We Finally Got It! – Ferret Nation Ferret Cage

After three years with Rikki and Possum in a cage that I really disliked, I added two more pet ferrets, Loki and Luna. Because I took Loki and Luna from a friend who had to get rid ofNew Ferret Nation Cage them, I also got their ferret cage.

It is a Ferret Nation Cage. I love the size and roominess. It’s definitely big enough for four ferrets.

What I really like about it is the way I can hang so many ferret beds and hammocks in it. I have four beds, three hammocks, and a climbing rope in this Ferret Nation Cage. And there is still plenty of room for my fuzzies to play.

Also, because I have a certain ferret (whose name I won’t mention, but Possum would be a good guess) who likes to fill empty corners with not-so-nice presents, I also have five litter boxes in the cage – four on the very bottom of the cage and one on the top floor.

What I also like about the Ferret Nation cage is that I can close off one section with my ferrets confined there while I clean a section above or below the one closed off. Another plus is the huge doors that make it easy to work in the cage and to take out or put in fuzzies.

This cage has legs with castors. The extra height makes it easy to work in, and the castors make it easy to move around. And the tray below the cage compartments is handy for storing toys and cleaning stuff.

The one thing I don’t like about this ferret cage is the very shallow trays. I wish they were much deeper. I’m always finding litter and poop on my bedroom floor.

You know how ferrets like to back up to walls to use the bathroom. Well, Possum will find a way NOT to use the litter boxes and just back his little booty to the side of the cage and then poop over the edge of the tray and on the floor. And this, of course, means extra cleaning for me! I do wish the trays had been a little better designed.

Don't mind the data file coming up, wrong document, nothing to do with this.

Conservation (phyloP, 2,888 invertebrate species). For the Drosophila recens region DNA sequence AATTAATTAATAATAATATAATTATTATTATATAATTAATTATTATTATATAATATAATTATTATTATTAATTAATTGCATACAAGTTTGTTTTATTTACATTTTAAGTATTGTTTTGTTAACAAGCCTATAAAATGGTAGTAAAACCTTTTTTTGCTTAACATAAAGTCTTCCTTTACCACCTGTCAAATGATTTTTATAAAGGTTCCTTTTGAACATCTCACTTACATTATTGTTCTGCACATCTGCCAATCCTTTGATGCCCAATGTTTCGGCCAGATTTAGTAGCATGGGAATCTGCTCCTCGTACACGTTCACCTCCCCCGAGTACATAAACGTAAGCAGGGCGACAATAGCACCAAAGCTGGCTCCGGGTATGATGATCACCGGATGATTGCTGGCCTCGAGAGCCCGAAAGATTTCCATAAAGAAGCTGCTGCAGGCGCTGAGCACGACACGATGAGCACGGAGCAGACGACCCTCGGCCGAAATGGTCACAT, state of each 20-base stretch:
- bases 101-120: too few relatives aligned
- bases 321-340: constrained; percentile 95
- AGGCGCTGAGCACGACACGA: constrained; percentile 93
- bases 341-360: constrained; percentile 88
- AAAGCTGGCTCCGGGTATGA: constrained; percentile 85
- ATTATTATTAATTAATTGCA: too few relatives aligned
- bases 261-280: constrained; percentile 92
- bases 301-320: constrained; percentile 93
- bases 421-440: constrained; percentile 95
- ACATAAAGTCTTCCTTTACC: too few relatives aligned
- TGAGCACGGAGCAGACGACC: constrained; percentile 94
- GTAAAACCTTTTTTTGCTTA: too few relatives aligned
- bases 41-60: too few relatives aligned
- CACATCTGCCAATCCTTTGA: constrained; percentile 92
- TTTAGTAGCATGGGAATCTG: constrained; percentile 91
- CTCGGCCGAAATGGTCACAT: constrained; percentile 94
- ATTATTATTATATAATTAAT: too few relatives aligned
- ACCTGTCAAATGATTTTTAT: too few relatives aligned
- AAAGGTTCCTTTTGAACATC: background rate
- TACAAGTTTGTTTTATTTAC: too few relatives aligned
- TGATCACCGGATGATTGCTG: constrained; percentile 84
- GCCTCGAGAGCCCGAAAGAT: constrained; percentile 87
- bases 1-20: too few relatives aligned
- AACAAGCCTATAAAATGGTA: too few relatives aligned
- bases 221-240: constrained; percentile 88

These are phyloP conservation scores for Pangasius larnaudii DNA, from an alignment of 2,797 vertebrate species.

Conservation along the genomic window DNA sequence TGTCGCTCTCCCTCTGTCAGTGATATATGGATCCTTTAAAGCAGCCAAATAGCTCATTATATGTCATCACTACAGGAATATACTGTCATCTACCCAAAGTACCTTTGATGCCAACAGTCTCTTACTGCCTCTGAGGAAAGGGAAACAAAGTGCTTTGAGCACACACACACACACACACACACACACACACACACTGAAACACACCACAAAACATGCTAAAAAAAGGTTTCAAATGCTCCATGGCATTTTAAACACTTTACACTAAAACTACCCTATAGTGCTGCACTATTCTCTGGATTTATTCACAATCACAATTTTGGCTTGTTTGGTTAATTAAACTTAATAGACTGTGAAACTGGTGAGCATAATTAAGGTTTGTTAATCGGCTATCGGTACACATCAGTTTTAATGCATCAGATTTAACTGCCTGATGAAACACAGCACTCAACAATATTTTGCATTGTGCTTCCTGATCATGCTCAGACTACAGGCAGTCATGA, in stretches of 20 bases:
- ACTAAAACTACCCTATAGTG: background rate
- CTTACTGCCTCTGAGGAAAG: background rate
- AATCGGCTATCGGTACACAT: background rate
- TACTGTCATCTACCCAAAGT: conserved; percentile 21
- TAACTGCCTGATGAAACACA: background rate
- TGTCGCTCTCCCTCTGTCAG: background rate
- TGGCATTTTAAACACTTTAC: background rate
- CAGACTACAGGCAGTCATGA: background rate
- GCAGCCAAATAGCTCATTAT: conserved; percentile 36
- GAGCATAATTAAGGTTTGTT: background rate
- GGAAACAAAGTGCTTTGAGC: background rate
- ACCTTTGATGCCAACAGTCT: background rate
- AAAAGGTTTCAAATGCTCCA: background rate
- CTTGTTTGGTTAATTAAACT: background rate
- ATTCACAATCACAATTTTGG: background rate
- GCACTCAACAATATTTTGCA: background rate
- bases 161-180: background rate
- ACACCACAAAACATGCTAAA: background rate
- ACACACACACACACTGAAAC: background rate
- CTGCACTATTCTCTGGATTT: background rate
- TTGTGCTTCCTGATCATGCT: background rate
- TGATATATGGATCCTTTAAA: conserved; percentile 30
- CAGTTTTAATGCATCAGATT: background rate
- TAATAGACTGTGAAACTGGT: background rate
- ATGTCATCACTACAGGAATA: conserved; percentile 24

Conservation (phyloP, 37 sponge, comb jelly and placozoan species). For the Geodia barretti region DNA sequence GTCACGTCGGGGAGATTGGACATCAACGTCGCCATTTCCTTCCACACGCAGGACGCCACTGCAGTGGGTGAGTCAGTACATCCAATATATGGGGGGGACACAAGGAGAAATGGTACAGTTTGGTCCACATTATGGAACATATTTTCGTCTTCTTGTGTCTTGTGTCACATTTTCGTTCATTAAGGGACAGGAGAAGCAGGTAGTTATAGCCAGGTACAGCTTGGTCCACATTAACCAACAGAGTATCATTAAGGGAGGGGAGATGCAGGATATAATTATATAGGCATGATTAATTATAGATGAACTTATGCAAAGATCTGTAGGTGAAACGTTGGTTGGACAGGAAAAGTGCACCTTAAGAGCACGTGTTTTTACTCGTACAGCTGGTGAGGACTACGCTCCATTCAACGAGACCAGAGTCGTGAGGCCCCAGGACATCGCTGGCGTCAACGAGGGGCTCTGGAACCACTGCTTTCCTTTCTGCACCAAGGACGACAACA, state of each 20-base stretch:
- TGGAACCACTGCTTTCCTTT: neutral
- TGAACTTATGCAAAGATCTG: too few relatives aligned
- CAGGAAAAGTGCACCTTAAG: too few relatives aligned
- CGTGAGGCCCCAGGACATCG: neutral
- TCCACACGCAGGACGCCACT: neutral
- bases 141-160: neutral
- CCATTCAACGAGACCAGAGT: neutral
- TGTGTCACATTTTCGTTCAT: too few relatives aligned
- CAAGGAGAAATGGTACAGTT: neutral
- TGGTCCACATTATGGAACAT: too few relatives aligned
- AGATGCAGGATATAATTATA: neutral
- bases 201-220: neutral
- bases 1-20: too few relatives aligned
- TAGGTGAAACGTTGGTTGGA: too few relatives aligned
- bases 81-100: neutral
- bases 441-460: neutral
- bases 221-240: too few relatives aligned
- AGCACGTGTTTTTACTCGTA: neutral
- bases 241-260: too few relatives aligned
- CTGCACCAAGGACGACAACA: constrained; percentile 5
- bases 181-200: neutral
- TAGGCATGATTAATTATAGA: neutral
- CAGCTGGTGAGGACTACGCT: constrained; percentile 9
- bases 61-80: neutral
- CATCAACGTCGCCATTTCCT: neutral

But other than that, I really like our new Ferret Nation Cage. And Rikki and Possum really like it, too. They’re not stuck in that small cage anymore. They also like the two new playmates that came with their new cage.

Cleaning a Ferret Cage with “Helpful” Ferrets

Guest Post by Michael Hearing

Last winter my wife was gone for about two weeks. We live in a fairly remote rural area, and she was snowed out. So it fell to me to take care of her two pet ferrets, Rikki and Possum. I found it a lot harder than she led me to believe.

Oh, giving them food and water and letting them out to play weren’t much trouble (well, thatFerrets in Pirate Ship Bed is, except for finding them and getting them back in the cage afterward). The headache-causing chore was cleaning litter boxes and cleaning the cage. And the biggest problem was that her ferrets are so very, um, “helpful.”

A cage-cleaning session would usually go something like this . . . 

  1. I get out the litter scoop and the plastic bags for the soiled litter and set them beside me on the floor.
  2. I next take the ferrets out of the cage and let them run loose.
  3. I reach for the scoop and bags – and find them gone. The ferrets – most often Rikki, Karen’s albino ferret – have fallen back into thievery and taken my ferret cage-cleaning tools.
  4. So, at this point, I stop my ineffectual efforts and retrieve the bag and scoop from under the bed.
  5. I begin scooping out the poop and clumped litter and then TRY to dump the scoop’s contents into the plastic bag – but most of it goes on the floor. Why? Because of the unwanted “help” I’m getting. Rikki and Possum – because they are ferrets and so incorrigibly curious and inquisitive (but maybe “nosey” is a better word) – keep putting their little ferret feet and ferret noses onto the scoop and into the bag’s mouth.
  6. So I get about a thimble full of litter into the bag and the rest on the carpet. And the next (unplanned) step in the cleaning process is vacuuming.